II. Valuation of Websites - Part 2

  1. Assets

    The web sites assets have been broken down into several sections. There is the site's hardware, software and access rights.

    1. Technology

      1. Hardware included

        Is there any hardware included when you buy the web site? Does the web site reside on its own server? Does the price include the server and the hardware necessary to connect the computer to the Internet.? What type of hardware is included in the sale / purchase price. Is it only a computer or is there more, such as modems, routers, servers) etc. Is there the hardware included to produce the web site (i.e. scanners, digital cameras etc.) You should also be mindful of the necessity and ability to service the hardware if necessary. What if there is no-one that can service the hardware in your area (if you decide to move the hardware?). You should also determine the speed of the web servers connection to the Internet. Familiarity with a little more than the basics of the Internet and Web is very helpful in this phase and it could be helpful to have "consultant" to take a look at the actual hardware, in the event you lack the necessary technical skills or knowledge.

      2. Software included

        What software is included with the web site. Is there development software (i.e. graphics tools, HTML programming tools). Does the site include CGI programs. Does the site include custom cgi programs. Does the site own all rights or licenses to the software that used to run and maintain the site? Does the software license expire at some point? Who knows the software and can fix it or troubleshoot it? Is the software easily maintainable? Is it easy to upgrade. What are the limitations of the software. Does the site have the exclusive rights to the software? Can it run on more than one server (physically and legally)? is there is a database associated with the software determine how solid it is and in what format it is.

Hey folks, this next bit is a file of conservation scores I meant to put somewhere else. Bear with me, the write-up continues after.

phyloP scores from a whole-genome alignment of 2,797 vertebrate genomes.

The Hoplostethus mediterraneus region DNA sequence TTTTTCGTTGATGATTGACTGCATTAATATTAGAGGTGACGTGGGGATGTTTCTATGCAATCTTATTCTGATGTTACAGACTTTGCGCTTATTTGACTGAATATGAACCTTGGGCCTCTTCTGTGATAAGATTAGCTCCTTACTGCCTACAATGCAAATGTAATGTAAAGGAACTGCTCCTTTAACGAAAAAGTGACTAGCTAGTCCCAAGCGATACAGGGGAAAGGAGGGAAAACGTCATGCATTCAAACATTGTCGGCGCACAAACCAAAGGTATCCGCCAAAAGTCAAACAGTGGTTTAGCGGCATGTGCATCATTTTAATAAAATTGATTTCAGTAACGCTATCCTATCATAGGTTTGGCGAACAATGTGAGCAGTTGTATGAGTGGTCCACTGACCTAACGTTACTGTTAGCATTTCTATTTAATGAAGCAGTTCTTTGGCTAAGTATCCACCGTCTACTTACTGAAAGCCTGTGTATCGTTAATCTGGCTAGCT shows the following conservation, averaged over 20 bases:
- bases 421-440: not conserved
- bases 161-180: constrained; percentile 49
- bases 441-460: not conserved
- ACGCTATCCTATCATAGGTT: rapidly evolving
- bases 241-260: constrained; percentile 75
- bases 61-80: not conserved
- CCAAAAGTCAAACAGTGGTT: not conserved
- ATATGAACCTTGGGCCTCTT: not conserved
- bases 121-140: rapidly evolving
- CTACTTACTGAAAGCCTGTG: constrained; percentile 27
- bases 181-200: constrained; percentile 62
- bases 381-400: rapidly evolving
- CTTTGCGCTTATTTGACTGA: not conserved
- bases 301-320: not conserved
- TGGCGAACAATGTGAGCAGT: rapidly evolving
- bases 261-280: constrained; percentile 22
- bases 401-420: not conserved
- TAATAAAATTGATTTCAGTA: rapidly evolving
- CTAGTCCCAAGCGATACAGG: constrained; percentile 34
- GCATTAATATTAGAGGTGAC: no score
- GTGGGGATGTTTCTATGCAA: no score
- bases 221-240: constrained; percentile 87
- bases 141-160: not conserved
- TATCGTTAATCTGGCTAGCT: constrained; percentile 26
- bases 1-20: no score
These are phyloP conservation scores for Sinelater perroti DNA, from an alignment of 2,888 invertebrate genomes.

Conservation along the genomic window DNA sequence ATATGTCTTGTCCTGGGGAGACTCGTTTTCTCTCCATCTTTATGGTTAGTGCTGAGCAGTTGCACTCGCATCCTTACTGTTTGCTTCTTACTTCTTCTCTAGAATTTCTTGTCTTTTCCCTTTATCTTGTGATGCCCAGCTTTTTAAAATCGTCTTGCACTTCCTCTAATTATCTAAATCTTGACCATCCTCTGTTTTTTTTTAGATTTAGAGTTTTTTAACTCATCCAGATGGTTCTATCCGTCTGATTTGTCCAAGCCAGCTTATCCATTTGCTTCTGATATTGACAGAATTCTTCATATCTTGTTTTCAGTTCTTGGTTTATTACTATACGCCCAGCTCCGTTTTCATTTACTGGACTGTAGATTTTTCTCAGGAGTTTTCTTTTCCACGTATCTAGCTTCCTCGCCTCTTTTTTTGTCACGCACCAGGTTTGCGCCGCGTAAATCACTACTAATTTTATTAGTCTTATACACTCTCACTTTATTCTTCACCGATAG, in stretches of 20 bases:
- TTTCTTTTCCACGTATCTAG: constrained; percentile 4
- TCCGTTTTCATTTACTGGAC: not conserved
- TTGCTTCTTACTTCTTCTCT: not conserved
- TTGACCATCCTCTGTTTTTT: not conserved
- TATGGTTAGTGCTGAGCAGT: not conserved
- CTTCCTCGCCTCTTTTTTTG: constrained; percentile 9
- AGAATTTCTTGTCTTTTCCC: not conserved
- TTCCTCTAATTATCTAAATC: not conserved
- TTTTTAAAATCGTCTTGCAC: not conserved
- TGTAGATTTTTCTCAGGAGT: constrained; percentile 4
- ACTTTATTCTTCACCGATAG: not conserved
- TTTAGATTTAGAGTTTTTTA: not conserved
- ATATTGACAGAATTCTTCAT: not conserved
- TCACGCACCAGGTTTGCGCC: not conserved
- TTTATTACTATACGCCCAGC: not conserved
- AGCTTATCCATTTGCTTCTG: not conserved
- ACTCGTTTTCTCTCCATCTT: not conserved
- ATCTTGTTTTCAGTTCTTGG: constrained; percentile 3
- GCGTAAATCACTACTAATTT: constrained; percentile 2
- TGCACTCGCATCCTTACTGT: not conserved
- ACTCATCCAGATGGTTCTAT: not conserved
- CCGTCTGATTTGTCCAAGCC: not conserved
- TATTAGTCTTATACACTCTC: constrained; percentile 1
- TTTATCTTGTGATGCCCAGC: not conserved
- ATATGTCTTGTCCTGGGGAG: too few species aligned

3. Rights included with the site (hosting, access)

        What kind of rights are included in the price. Does the price of the site include T1 access rights (and the equipment for such access). Does the site have a certain amount of pre-allocated bandwidth or storage space? Do the existing rights allow room to grow? Can the site be moved without negative impact on such rights?

    2. Content

      1. Total number of pages at site